Mutation Analysis of the Genes Linked to Early Onset Alzheimer's Disease and Frontotemporal Lobar Degeneration

J Alzheimers Dis. 2019;69(3):775-782. doi: 10.3233/JAD-181256.

Abstract

A lot of effort has been done to unravel the genetics underlying early-onset Alzheimer's disease (AD) and frontotemporal lobar degeneration (FTLD). However, many familial early-onset dementia (EOD) cases still show an unclear genetic background. The aim of this study was to evaluate the role of the known causative mutations and possible pathogenic variants associated with AD and FTLD in a Finnish EOD cohort. The cohort consisted of 39 patients (mean age at onset 54.8 years, range 39-65) with a positive family history of dementia or an atypical or rapidly progressive course of the disease. None of the patients carried the C9orf72 hexanucleotide repeat expansion. Mutations and variants in APP, PSEN1, PSEN2, MAPT, GRN, VCP, CHMP2B, FUS, TARDBP, TREM2, TMEM106B, UBQLN2, SOD1, PRNP, UBQLN1, and BIN1 were screened by using a targeted next generation sequencing panel. Two previously reported pathogenic mutations (PSEN1 p.His163Arg and MAPT p.Arg406Trp) were identified in the cohort. Both patients had familial dementia with an atypical early onset phenotype. In addition, a heterozygous p.Arg71Trp mutation in PSEN2 with an uncertain pathogenic nature was identified in a patient with neuropathologically confirmed AD. In conclusion, targeted investigation of the known dementia-linked genes is worthwhile in patients with onset age under 55 and a positive family history, as well as in patients with atypical features.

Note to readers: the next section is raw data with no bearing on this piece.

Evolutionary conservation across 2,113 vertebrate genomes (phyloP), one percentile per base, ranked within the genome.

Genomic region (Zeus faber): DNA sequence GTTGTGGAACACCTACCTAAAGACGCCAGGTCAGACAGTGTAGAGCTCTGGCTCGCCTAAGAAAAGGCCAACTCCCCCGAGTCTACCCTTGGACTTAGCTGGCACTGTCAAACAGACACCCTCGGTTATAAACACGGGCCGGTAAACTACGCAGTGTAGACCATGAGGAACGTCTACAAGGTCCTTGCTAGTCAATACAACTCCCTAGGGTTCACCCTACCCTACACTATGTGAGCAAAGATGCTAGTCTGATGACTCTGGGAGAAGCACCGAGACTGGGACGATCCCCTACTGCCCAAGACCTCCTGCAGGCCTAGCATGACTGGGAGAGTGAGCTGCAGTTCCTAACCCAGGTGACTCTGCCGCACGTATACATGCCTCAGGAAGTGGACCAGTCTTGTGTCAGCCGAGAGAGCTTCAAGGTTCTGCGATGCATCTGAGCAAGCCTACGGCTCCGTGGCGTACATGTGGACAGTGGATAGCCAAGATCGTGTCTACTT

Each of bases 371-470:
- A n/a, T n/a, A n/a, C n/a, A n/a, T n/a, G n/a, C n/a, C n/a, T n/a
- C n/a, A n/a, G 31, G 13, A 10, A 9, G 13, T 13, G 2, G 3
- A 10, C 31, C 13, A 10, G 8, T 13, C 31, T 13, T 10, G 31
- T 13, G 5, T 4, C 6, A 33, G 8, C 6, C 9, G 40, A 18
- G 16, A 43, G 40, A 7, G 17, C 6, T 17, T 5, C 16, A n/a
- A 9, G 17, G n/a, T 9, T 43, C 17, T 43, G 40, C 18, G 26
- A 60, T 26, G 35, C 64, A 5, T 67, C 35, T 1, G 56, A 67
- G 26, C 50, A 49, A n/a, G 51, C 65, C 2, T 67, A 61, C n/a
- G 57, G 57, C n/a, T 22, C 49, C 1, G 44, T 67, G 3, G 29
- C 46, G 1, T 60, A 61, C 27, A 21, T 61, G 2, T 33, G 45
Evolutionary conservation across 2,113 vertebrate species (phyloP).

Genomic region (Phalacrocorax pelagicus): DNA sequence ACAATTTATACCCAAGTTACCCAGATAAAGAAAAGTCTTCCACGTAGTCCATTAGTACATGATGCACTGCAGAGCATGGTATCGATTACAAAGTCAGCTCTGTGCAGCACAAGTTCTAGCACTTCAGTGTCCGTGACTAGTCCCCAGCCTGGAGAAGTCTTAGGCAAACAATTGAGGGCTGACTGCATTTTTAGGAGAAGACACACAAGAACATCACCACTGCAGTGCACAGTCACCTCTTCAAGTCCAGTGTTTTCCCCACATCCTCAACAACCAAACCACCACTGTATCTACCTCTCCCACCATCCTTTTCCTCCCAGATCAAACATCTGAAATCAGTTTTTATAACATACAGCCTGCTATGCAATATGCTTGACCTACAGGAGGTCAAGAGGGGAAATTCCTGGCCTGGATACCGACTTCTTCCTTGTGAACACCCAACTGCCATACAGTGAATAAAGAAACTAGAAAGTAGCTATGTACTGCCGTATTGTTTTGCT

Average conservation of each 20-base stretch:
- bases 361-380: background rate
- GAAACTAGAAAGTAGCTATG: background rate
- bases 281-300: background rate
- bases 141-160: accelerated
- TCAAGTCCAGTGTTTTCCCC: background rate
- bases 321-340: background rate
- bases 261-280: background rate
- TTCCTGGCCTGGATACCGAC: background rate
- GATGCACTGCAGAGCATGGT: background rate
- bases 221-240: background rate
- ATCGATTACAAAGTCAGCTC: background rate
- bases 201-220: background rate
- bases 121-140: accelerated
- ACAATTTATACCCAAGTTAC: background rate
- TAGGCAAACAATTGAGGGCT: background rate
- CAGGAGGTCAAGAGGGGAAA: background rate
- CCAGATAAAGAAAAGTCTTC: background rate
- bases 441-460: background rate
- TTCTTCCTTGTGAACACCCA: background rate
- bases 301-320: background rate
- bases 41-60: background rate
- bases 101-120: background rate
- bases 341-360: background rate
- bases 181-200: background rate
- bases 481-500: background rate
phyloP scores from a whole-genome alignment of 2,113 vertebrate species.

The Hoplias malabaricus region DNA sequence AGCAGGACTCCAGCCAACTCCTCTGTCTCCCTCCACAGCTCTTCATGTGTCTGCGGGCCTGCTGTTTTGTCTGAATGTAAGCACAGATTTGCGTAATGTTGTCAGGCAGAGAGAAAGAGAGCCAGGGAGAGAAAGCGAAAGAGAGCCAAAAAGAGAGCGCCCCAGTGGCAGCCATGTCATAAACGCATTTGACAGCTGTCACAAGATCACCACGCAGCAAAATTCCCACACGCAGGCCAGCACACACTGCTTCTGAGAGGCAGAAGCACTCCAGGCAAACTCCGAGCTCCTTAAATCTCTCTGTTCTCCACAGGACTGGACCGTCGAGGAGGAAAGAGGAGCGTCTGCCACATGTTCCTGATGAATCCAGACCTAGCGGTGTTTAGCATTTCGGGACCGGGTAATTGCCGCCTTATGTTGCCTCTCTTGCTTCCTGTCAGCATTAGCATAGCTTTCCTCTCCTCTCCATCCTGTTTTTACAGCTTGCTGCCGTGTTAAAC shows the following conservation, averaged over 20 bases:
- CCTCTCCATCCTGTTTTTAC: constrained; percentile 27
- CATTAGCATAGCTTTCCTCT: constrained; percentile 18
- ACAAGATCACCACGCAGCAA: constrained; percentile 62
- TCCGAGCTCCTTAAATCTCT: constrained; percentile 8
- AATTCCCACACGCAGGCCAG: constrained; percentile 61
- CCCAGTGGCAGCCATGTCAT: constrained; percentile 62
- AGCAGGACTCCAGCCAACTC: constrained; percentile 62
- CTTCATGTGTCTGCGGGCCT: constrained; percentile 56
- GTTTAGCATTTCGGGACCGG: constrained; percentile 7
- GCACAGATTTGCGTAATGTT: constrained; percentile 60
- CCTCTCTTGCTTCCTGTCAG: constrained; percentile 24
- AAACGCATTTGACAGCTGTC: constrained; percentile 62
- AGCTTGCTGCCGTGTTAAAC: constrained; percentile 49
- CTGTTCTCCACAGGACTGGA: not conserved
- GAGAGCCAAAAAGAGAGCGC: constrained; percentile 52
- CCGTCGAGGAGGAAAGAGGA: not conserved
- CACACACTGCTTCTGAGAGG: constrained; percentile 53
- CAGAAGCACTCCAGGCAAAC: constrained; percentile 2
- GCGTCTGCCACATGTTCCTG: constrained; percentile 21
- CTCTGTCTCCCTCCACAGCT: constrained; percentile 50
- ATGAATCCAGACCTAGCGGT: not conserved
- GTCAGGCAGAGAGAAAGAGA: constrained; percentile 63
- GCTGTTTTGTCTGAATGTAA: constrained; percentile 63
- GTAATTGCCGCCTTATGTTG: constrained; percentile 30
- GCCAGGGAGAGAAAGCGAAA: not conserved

Keywords: Alzheimer’s disease; early onset; frontotemporal lobar degeneration; frontotemporal dementia; genetics; human; microtubule-associated protein tau; missense; mutation; presenilin-1.

Publication types

  • Research Support, Non-U.S. Gov't